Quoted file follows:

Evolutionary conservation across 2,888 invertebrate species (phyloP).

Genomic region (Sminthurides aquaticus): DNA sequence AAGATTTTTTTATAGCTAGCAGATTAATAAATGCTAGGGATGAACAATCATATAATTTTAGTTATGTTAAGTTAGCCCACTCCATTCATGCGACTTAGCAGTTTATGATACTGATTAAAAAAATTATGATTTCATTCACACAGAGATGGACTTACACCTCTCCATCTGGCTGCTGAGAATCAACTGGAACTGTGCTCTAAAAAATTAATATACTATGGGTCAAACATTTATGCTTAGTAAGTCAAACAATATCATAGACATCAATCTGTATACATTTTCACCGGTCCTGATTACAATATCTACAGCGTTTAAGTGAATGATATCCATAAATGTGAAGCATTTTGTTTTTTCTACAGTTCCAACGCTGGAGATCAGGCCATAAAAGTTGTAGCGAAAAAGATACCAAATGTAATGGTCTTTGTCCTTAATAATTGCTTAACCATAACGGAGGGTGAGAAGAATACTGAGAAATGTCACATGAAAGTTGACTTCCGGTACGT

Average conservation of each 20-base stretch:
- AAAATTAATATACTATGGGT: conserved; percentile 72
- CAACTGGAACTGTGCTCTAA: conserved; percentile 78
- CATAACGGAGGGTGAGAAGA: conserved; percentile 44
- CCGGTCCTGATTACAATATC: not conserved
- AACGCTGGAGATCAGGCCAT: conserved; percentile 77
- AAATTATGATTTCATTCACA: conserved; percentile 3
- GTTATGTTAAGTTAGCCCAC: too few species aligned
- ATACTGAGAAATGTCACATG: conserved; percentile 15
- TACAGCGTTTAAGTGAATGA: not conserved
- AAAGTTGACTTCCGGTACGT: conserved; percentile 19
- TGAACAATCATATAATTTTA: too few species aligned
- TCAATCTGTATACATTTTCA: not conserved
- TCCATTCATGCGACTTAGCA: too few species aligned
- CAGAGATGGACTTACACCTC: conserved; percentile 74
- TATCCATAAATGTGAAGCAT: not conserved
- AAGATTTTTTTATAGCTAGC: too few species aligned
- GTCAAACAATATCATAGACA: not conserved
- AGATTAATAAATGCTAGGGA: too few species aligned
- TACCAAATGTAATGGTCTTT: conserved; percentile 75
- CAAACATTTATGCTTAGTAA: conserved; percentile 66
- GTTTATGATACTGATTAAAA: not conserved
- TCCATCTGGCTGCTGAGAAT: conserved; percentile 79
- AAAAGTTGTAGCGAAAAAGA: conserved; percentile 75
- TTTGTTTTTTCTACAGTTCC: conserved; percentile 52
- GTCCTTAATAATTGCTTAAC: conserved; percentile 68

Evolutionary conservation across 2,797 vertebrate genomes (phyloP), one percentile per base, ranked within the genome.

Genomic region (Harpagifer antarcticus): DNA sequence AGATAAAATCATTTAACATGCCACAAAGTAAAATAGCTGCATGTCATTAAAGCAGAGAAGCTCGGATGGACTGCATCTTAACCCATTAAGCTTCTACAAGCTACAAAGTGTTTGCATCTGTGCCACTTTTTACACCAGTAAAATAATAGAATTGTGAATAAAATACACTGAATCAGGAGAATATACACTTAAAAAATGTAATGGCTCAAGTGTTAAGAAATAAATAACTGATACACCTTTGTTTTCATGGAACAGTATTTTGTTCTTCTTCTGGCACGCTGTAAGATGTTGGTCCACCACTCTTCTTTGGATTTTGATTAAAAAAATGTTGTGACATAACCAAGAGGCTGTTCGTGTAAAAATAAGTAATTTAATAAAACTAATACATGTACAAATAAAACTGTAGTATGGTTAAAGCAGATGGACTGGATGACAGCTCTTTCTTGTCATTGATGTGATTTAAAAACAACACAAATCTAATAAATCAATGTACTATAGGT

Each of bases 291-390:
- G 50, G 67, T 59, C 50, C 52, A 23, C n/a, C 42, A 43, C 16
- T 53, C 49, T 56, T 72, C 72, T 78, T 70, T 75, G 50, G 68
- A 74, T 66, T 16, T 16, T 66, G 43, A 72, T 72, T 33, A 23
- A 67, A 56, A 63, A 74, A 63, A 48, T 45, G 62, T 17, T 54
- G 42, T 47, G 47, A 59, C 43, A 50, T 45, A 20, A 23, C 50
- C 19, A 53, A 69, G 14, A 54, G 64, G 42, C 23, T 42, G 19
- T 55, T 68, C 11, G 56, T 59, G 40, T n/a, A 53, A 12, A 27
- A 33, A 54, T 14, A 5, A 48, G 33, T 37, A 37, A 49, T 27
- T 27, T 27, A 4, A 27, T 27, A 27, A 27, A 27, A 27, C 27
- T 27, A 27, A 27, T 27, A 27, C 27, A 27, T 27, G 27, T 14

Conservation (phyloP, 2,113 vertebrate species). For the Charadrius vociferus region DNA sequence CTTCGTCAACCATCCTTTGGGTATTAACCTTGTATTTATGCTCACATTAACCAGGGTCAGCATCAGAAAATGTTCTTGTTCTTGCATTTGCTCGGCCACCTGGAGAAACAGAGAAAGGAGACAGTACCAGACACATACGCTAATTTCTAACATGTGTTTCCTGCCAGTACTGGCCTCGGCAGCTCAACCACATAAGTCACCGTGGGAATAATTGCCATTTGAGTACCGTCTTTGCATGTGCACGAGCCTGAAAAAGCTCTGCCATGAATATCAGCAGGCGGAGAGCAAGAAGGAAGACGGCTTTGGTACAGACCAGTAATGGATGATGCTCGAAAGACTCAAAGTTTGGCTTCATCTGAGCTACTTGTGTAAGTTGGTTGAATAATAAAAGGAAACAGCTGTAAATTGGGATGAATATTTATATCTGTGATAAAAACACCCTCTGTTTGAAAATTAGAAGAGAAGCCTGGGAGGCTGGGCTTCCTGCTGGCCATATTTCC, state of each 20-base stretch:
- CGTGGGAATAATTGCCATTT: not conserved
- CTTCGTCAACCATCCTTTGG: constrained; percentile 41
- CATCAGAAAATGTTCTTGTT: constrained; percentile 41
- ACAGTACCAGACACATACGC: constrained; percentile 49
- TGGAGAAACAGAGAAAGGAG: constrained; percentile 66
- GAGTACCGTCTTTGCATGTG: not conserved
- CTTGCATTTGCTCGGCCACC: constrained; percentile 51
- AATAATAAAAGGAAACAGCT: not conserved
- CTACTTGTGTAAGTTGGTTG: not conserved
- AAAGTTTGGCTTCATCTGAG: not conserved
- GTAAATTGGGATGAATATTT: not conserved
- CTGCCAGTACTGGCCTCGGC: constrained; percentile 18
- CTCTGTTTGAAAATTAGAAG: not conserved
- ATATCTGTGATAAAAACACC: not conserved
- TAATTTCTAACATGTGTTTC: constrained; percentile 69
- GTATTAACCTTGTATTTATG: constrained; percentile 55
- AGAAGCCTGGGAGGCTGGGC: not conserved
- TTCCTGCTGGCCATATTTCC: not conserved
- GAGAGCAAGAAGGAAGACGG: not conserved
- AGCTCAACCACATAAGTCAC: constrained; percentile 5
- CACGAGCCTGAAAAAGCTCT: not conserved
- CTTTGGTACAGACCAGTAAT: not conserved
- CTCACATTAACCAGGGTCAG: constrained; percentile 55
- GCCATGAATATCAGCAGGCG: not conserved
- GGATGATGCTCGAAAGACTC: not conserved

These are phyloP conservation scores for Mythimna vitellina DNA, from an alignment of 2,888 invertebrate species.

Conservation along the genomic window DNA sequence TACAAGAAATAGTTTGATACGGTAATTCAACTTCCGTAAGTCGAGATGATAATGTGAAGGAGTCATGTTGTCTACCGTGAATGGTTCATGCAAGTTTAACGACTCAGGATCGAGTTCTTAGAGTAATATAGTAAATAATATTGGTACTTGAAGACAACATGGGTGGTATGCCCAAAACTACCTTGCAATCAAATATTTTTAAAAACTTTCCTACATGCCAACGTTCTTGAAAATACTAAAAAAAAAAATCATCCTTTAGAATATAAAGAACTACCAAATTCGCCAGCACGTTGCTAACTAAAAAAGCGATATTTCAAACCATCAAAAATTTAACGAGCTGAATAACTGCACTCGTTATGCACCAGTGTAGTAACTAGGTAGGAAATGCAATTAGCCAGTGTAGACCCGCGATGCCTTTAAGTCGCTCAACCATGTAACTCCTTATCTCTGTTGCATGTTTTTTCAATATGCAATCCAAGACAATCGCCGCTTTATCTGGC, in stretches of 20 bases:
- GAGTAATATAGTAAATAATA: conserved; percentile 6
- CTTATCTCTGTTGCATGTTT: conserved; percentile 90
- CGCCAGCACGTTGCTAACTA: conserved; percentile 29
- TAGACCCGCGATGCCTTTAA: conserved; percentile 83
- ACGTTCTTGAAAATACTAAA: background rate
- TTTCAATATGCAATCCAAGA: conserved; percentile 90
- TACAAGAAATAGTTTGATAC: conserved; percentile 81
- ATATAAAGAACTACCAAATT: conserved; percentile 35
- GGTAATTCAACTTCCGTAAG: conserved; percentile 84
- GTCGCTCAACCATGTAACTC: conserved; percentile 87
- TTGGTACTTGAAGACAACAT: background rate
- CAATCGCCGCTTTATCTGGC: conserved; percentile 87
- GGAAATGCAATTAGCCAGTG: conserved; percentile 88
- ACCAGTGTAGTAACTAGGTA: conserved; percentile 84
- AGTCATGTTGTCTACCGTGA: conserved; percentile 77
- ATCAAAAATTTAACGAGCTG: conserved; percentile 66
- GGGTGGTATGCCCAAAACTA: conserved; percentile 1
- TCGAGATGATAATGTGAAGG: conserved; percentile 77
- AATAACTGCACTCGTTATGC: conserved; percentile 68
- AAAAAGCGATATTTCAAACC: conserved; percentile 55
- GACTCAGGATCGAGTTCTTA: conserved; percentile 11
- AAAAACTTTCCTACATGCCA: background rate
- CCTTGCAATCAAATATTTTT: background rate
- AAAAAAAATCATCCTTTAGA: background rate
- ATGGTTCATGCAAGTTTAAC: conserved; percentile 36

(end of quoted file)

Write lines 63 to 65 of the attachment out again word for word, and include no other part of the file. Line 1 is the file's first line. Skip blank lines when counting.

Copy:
- CACGAGCCTGAAAAAGCTCT: not conserved
- CTTTGGTACAGACCAGTAAT: not conserved
- CTCACATTAACCAGGGTCAG: constrained; percentile 55